Here, nothing is felt. Here, we just look at all shades of black, red and white among severed body parts while we plod through the final act like it’s a homework assignment rather than the climactic ending that it deserves to be.

I’ll admit to having disliked the first Sin City. Does that matter? I give credit and criticism equally where it is due, and even though both Sin City’s are equally violent and despicable, the first one was at least more intriguing and had more cohesiveness both as a whole story and as smaller, separate narratives. This one fell flat, crumbled to pieces and was about as clear as a muddy window pane. Maybe that’s why Marv couldn’t remember anything at the beginning of this movie – he realized what he signed up for, and he tried to forget all about it.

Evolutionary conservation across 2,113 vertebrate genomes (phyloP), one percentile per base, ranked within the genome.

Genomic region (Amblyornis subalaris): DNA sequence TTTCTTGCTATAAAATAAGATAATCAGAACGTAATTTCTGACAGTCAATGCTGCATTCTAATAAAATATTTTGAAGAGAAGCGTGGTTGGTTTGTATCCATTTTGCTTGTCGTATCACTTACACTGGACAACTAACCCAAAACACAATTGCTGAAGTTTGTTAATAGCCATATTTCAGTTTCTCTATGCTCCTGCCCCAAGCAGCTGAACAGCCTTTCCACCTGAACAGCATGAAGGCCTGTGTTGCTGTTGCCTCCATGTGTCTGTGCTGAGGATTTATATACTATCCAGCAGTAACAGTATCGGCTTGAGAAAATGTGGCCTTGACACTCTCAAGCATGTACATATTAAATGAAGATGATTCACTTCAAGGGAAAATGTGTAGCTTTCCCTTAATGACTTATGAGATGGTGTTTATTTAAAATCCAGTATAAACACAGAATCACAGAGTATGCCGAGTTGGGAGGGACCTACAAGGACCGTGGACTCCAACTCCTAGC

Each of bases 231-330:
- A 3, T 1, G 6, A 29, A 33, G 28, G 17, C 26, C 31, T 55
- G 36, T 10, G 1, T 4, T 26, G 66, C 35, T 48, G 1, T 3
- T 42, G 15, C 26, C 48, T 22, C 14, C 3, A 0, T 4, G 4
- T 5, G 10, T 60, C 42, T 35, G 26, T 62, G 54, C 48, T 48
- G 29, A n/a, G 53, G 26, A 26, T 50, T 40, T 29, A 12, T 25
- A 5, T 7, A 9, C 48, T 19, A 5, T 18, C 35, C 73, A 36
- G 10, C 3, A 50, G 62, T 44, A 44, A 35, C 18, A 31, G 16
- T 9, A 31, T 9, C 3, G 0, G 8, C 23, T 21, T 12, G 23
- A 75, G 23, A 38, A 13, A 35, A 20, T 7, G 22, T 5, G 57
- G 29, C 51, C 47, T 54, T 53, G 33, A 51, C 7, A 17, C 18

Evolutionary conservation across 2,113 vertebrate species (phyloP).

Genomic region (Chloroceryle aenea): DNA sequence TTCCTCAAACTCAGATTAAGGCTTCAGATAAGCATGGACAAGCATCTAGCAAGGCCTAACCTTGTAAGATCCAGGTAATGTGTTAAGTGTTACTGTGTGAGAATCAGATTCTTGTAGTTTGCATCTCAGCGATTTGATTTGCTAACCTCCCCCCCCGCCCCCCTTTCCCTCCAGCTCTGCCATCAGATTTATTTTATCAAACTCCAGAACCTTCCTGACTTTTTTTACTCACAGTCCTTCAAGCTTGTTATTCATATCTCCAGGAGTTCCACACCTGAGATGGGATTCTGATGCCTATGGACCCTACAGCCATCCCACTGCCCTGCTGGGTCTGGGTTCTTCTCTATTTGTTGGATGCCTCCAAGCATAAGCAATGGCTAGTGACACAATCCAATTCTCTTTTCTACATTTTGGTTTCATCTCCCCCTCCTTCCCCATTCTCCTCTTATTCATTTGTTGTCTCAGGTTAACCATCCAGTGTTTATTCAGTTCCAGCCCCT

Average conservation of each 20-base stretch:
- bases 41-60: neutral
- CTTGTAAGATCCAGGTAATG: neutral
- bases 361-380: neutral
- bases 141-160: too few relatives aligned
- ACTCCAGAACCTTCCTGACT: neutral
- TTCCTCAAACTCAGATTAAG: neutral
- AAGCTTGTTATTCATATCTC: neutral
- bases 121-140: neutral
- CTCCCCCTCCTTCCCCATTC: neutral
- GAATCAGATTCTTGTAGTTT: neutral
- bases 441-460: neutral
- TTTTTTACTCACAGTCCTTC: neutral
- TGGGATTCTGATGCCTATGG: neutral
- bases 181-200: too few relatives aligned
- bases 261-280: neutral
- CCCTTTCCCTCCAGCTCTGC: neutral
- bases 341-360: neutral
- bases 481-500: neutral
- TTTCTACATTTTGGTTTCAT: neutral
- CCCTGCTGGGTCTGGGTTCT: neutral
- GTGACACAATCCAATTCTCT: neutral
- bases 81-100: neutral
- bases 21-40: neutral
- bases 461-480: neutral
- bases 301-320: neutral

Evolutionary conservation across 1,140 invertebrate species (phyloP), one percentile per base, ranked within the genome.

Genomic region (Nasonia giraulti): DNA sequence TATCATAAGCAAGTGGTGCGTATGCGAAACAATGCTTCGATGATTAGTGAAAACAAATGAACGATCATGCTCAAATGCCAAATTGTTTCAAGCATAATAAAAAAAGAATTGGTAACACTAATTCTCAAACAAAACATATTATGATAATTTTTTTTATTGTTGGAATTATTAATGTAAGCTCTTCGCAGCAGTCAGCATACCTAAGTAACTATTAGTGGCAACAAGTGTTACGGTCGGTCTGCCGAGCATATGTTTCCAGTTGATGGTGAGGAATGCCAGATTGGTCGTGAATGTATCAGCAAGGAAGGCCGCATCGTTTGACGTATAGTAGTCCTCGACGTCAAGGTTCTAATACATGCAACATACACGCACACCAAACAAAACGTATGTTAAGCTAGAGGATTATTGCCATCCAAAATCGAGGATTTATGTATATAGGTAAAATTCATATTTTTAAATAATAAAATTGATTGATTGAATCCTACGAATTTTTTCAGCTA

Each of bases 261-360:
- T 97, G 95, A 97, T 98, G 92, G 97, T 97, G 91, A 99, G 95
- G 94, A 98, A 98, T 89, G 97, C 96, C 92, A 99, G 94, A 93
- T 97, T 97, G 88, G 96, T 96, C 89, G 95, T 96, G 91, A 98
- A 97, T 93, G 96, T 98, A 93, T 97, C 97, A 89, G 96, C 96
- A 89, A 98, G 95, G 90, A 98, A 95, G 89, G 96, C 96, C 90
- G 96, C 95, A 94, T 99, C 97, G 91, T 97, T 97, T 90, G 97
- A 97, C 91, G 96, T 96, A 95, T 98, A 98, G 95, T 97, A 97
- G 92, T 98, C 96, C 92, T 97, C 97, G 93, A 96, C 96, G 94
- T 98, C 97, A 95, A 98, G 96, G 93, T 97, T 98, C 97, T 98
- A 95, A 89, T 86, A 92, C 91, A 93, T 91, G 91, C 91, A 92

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“SIN CITY” Review (✫✫)

“There ain’t no sunshine when she’s gone.”

You’re either going to love or hate Sin City. There’s no getting around that fact. Like the movies directed by Quentin Tarantino or Eli Roth, Sin City is a movie specific to its own tastes, and doesn’t care much about the opinions opposite of it. It’s a violent, gross, disgusting and putrid film full of the stuff that would make a Catholic priest faint. If that sounds like something you would like, by all means, be my guest and have at it. If you are repulsed by my description of the film, I certainly don’t blame you.